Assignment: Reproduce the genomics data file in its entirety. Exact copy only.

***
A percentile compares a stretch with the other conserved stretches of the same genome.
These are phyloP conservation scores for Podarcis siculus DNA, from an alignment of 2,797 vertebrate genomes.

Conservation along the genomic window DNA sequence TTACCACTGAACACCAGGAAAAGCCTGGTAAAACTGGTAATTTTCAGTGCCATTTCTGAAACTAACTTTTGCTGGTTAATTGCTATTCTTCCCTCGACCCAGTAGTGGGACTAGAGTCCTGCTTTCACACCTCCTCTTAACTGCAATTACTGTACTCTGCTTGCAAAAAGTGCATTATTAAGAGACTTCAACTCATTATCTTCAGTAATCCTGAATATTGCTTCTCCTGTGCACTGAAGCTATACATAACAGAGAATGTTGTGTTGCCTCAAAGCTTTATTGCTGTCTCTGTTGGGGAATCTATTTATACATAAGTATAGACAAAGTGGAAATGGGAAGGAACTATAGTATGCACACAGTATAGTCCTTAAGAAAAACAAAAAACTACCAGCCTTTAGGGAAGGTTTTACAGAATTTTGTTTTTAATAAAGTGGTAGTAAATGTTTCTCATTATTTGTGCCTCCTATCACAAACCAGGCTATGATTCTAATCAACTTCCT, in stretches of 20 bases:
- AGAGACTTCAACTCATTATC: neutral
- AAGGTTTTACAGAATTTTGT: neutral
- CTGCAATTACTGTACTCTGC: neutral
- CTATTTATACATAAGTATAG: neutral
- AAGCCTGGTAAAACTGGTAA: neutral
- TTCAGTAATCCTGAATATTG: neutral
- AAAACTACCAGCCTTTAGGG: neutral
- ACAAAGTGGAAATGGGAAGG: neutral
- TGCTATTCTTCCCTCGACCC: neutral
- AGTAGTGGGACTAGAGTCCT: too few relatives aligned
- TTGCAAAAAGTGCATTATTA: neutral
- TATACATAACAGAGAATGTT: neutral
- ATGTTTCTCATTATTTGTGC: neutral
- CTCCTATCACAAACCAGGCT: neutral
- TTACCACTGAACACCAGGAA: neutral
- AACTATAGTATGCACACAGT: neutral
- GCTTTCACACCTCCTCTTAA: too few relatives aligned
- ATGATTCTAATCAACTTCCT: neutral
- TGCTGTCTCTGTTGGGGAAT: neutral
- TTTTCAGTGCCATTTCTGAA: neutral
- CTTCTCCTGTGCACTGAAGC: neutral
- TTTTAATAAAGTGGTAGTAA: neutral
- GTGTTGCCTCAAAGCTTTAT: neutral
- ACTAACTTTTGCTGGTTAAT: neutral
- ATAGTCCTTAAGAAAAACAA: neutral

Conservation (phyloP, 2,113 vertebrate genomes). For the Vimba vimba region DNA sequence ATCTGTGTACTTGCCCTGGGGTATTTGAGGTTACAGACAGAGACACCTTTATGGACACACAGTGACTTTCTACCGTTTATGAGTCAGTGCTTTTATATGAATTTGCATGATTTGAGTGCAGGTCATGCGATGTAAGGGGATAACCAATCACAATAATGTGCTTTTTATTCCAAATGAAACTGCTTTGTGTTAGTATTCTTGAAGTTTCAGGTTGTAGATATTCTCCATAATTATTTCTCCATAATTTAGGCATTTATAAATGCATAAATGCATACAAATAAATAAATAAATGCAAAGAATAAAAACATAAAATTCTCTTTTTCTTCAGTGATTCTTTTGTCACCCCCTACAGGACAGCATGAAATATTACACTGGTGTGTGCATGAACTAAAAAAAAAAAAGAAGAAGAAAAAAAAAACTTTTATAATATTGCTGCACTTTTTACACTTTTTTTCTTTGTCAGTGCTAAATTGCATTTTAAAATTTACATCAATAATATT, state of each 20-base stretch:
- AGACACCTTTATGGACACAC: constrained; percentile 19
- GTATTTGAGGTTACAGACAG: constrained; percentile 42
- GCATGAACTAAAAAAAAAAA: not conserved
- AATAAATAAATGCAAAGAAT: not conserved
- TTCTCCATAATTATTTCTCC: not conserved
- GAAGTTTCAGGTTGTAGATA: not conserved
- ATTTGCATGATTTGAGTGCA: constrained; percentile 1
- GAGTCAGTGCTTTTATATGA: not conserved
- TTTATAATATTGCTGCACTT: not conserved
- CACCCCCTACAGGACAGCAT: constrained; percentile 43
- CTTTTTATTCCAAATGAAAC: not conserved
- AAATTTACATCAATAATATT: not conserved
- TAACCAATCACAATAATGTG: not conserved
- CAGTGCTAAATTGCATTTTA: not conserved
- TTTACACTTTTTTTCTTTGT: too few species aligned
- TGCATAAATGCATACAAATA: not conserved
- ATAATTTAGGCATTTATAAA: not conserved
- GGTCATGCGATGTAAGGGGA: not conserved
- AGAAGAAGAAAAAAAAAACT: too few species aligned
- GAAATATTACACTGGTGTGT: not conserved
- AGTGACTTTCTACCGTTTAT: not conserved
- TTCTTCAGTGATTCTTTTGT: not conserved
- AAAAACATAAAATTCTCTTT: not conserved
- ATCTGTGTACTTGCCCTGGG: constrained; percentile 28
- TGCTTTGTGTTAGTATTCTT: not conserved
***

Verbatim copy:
A percentile compares a stretch with the other conserved stretches of the same genome.
These are phyloP conservation scores for Podarcis siculus DNA, from an alignment of 2,797 vertebrate genomes.

Conservation along the genomic window DNA sequence TTACCACTGAACACCAGGAAAAGCCTGGTAAAACTGGTAATTTTCAGTGCCATTTCTGAAACTAACTTTTGCTGGTTAATTGCTATTCTTCCCTCGACCCAGTAGTGGGACTAGAGTCCTGCTTTCACACCTCCTCTTAACTGCAATTACTGTACTCTGCTTGCAAAAAGTGCATTATTAAGAGACTTCAACTCATTATCTTCAGTAATCCTGAATATTGCTTCTCCTGTGCACTGAAGCTATACATAACAGAGAATGTTGTGTTGCCTCAAAGCTTTATTGCTGTCTCTGTTGGGGAATCTATTTATACATAAGTATAGACAAAGTGGAAATGGGAAGGAACTATAGTATGCACACAGTATAGTCCTTAAGAAAAACAAAAAACTACCAGCCTTTAGGGAAGGTTTTACAGAATTTTGTTTTTAATAAAGTGGTAGTAAATGTTTCTCATTATTTGTGCCTCCTATCACAAACCAGGCTATGATTCTAATCAACTTCCT, in stretches of 20 bases:
- AGAGACTTCAACTCATTATC: neutral
- AAGGTTTTACAGAATTTTGT: neutral
- CTGCAATTACTGTACTCTGC: neutral
- CTATTTATACATAAGTATAG: neutral
- AAGCCTGGTAAAACTGGTAA: neutral
- TTCAGTAATCCTGAATATTG: neutral
- AAAACTACCAGCCTTTAGGG: neutral
- ACAAAGTGGAAATGGGAAGG: neutral
- TGCTATTCTTCCCTCGACCC: neutral
- AGTAGTGGGACTAGAGTCCT: too few relatives aligned
- TTGCAAAAAGTGCATTATTA: neutral
- TATACATAACAGAGAATGTT: neutral
- ATGTTTCTCATTATTTGTGC: neutral
- CTCCTATCACAAACCAGGCT: neutral
- TTACCACTGAACACCAGGAA: neutral
- AACTATAGTATGCACACAGT: neutral
- GCTTTCACACCTCCTCTTAA: too few relatives aligned
- ATGATTCTAATCAACTTCCT: neutral
- TGCTGTCTCTGTTGGGGAAT: neutral
- TTTTCAGTGCCATTTCTGAA: neutral
- CTTCTCCTGTGCACTGAAGC: neutral
- TTTTAATAAAGTGGTAGTAA: neutral
- GTGTTGCCTCAAAGCTTTAT: neutral
- ACTAACTTTTGCTGGTTAAT: neutral
- ATAGTCCTTAAGAAAAACAA: neutral

Conservation (phyloP, 2,113 vertebrate genomes). For the Vimba vimba region DNA sequence ATCTGTGTACTTGCCCTGGGGTATTTGAGGTTACAGACAGAGACACCTTTATGGACACACAGTGACTTTCTACCGTTTATGAGTCAGTGCTTTTATATGAATTTGCATGATTTGAGTGCAGGTCATGCGATGTAAGGGGATAACCAATCACAATAATGTGCTTTTTATTCCAAATGAAACTGCTTTGTGTTAGTATTCTTGAAGTTTCAGGTTGTAGATATTCTCCATAATTATTTCTCCATAATTTAGGCATTTATAAATGCATAAATGCATACAAATAAATAAATAAATGCAAAGAATAAAAACATAAAATTCTCTTTTTCTTCAGTGATTCTTTTGTCACCCCCTACAGGACAGCATGAAATATTACACTGGTGTGTGCATGAACTAAAAAAAAAAAAGAAGAAGAAAAAAAAAACTTTTATAATATTGCTGCACTTTTTACACTTTTTTTCTTTGTCAGTGCTAAATTGCATTTTAAAATTTACATCAATAATATT, state of each 20-base stretch:
- AGACACCTTTATGGACACAC: constrained; percentile 19
- GTATTTGAGGTTACAGACAG: constrained; percentile 42
- GCATGAACTAAAAAAAAAAA: not conserved
- AATAAATAAATGCAAAGAAT: not conserved
- TTCTCCATAATTATTTCTCC: not conserved
- GAAGTTTCAGGTTGTAGATA: not conserved
- ATTTGCATGATTTGAGTGCA: constrained; percentile 1
- GAGTCAGTGCTTTTATATGA: not conserved
- TTTATAATATTGCTGCACTT: not conserved
- CACCCCCTACAGGACAGCAT: constrained; percentile 43
- CTTTTTATTCCAAATGAAAC: not conserved
- AAATTTACATCAATAATATT: not conserved
- TAACCAATCACAATAATGTG: not conserved
- CAGTGCTAAATTGCATTTTA: not conserved
- TTTACACTTTTTTTCTTTGT: too few species aligned
- TGCATAAATGCATACAAATA: not conserved
- ATAATTTAGGCATTTATAAA: not conserved
- GGTCATGCGATGTAAGGGGA: not conserved
- AGAAGAAGAAAAAAAAAACT: too few species aligned
- GAAATATTACACTGGTGTGT: not conserved
- AGTGACTTTCTACCGTTTAT: not conserved
- TTCTTCAGTGATTCTTTTGT: not conserved
- AAAAACATAAAATTCTCTTT: not conserved
- ATCTGTGTACTTGCCCTGGG: constrained; percentile 28
- TGCTTTGTGTTAGTATTCTT: not conserved